Likewise, India continues to drive impressive growth. We now have nearly 50 KFCs. Same-store sales are up around 25% and we now have double-digit store level margins. We are more confident than ever that we will be able to build significant KFC scale.”


I think it is important for management to spend time talking about its biggest growth opportunities as investors need to know where we go from here.  I also think that investors need to understand the current issues and what is being done to address them now in order to feel more comfortable with the company’s future prospects.  We will see what management has to say on December 9th.  Stay tuned.





Trends improved from September on a 1-year basis but continued to decelerate on a 2-year average basis.


Malcolm Knapp reported that October casual dining same-store sales declined 4.9% with traffic down 4.4%.  Given what we learned from a handful of casual dining restaurant operators about trends in October, it is not surprising that October trends improved sequentially from September levels on a 1-year basis when comparable sales declined 6.4% and guest counts came in -5.3%.  Specifically, PFCB, TXRH, BWLD and MSSR all stated that they experienced sequentially better sales trends in October. 


If you look at 2-year average trends, however, the October numbers do not provide any reason to be optimistic as both same-store sales and traffic trends continued to decelerate from September.  Demand in October was not as bad as last December when trends bottomed, but on a 2-year average basis we not that far from it with the October comparable sales 2-year trend down 5.5% relative to -6.7% in December 2008.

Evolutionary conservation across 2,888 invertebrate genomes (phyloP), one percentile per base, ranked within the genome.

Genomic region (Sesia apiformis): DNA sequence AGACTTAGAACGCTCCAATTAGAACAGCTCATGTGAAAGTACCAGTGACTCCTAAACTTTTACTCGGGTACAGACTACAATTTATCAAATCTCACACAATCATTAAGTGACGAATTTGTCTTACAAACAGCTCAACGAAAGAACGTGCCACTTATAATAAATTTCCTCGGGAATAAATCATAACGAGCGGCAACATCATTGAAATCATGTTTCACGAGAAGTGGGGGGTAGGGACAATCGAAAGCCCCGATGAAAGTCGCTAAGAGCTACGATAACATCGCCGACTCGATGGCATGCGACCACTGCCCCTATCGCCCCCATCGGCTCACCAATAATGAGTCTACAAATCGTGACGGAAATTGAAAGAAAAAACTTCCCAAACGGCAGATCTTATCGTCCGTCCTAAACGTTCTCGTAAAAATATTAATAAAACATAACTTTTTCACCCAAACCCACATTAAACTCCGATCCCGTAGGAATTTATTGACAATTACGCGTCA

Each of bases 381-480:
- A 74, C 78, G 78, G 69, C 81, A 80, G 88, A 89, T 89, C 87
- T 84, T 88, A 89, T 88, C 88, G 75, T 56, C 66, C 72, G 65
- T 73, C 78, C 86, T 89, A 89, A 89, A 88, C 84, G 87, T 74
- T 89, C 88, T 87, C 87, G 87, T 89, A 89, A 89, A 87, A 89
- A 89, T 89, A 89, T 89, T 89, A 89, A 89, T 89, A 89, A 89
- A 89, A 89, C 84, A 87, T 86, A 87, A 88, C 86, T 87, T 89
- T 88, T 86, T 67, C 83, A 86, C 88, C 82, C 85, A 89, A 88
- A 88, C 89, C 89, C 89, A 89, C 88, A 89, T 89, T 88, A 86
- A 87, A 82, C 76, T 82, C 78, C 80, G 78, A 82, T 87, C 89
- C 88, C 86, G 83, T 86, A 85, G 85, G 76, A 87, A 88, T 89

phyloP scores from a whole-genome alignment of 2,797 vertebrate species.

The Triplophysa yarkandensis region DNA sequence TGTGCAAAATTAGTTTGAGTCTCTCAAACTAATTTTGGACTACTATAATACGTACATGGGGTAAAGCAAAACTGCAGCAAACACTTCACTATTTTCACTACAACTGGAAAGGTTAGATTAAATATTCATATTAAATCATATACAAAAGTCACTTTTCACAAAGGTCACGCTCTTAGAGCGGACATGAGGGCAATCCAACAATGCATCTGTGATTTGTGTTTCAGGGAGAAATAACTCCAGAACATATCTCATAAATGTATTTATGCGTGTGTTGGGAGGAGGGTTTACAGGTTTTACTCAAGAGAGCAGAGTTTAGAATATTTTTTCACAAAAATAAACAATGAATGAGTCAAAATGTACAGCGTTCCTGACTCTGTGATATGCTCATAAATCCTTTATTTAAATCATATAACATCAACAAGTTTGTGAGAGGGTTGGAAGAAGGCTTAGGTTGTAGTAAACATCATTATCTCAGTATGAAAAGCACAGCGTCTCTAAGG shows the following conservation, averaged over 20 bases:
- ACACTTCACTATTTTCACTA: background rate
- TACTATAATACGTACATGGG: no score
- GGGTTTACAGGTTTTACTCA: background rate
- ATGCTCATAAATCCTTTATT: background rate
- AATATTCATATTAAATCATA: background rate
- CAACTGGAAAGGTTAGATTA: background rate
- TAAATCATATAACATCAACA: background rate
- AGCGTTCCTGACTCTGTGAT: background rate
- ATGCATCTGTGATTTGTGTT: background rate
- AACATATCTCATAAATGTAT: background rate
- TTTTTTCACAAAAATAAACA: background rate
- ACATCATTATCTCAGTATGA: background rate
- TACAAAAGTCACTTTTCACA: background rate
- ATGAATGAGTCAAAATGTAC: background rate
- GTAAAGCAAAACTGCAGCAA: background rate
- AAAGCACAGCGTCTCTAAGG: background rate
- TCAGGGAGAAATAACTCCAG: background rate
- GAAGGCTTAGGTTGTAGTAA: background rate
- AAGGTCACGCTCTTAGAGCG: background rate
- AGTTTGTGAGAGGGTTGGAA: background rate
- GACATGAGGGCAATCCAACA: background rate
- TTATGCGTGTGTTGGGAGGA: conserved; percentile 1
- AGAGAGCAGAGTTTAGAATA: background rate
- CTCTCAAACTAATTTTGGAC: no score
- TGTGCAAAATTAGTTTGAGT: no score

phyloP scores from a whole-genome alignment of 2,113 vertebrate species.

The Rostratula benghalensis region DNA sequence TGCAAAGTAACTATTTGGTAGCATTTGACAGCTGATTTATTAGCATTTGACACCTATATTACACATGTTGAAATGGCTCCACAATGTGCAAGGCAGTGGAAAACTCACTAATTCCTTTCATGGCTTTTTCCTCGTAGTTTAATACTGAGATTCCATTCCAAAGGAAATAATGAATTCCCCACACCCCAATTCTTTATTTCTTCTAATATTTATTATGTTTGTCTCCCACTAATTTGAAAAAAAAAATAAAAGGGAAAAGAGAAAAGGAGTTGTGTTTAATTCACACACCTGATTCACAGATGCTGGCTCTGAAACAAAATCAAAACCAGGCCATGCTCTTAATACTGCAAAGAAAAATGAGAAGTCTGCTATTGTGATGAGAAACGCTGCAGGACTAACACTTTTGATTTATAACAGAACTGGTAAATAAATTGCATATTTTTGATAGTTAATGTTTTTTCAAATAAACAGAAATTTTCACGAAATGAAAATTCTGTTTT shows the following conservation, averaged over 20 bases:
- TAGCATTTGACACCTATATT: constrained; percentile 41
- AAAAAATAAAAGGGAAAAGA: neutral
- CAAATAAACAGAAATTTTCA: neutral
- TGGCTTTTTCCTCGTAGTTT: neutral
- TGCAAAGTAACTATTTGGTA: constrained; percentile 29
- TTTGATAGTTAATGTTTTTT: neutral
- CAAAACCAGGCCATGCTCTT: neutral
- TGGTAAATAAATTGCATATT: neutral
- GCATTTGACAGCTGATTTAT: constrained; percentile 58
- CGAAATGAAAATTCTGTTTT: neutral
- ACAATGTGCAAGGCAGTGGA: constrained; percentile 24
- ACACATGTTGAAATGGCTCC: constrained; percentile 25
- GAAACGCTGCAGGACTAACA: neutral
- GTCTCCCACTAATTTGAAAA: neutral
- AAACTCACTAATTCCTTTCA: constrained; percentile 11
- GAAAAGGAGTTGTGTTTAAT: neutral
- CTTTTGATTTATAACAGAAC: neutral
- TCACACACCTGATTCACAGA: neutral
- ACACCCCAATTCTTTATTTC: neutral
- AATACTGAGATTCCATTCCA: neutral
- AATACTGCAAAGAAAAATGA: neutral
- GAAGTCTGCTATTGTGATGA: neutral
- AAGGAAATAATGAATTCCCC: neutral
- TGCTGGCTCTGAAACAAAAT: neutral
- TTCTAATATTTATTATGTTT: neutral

We will have to wait and see how restaurant trends have fared in November and for the remainder of the quarter, but I am not optimistic that we will see a much of a recovery from these levels.  Easy comparisons are meaningless and restaurant demand will not pick up until people stop losing their jobs.  For reference, Malcolm Knapp’s reported November numbers will look extremely weak on a YOY basis as last year’s result was helped by a later Thanksgiving.



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Math Monkeys: SP500 Levels, Refreshed...

In the chart below, we have outlined our TRADE and TREND lines for the SP500.


While there is an important immediate term TRADE line of resistance at 1110 (the closing high for the YTD that was established on 11/17), our Hedgeye Math Machine is spitting out a higher-high at 1117 (dotted red line). We Math Monkeys will be managing risk proactively toward 1117 being probable, in the immediate term.


Why is it probable? Well, primarily because the US Dollar has yet to breakout above it’s TRADE line at $75.57. The Bombed Out Buck has backed off it’s early morning highs and is currently trading at $75.11, so anything can happen here. For now, the US Dollar remains broken across all 3 of our risk management durations – we call this a Bearish Formation.